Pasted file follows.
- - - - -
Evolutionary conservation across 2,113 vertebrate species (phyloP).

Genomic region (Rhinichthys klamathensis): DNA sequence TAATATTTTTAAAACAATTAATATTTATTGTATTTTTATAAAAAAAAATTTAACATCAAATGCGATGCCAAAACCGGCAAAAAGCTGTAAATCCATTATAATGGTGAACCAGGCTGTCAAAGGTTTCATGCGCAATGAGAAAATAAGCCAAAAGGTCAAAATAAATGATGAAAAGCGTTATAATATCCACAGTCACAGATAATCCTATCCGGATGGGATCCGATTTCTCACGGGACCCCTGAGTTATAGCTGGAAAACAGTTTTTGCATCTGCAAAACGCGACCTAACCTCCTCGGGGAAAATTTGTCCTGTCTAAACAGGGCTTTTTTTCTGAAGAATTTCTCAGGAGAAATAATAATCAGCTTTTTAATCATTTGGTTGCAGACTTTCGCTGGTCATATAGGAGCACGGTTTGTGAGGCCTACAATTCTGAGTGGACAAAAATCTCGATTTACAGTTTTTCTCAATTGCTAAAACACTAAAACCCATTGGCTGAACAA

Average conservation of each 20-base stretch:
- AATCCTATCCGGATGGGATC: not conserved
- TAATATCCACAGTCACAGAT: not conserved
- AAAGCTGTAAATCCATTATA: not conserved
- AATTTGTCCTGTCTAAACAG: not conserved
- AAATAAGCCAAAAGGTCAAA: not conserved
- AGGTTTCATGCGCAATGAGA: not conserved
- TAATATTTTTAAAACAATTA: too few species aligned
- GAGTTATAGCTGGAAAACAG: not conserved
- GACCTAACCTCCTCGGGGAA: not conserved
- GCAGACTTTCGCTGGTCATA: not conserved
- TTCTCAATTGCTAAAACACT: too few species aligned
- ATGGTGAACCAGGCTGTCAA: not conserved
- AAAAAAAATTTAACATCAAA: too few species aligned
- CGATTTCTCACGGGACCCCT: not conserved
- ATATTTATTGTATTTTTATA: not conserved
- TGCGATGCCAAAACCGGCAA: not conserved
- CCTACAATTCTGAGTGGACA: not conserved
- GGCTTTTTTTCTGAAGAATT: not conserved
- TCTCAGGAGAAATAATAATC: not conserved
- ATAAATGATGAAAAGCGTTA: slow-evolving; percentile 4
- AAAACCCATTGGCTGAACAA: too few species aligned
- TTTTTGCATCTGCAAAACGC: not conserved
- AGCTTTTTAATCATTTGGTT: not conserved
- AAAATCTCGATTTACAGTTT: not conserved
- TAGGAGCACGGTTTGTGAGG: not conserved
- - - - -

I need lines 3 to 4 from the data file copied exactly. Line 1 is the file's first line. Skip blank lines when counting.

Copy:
Average conservation of each 20-base stretch:
- AATCCTATCCGGATGGGATC: not conserved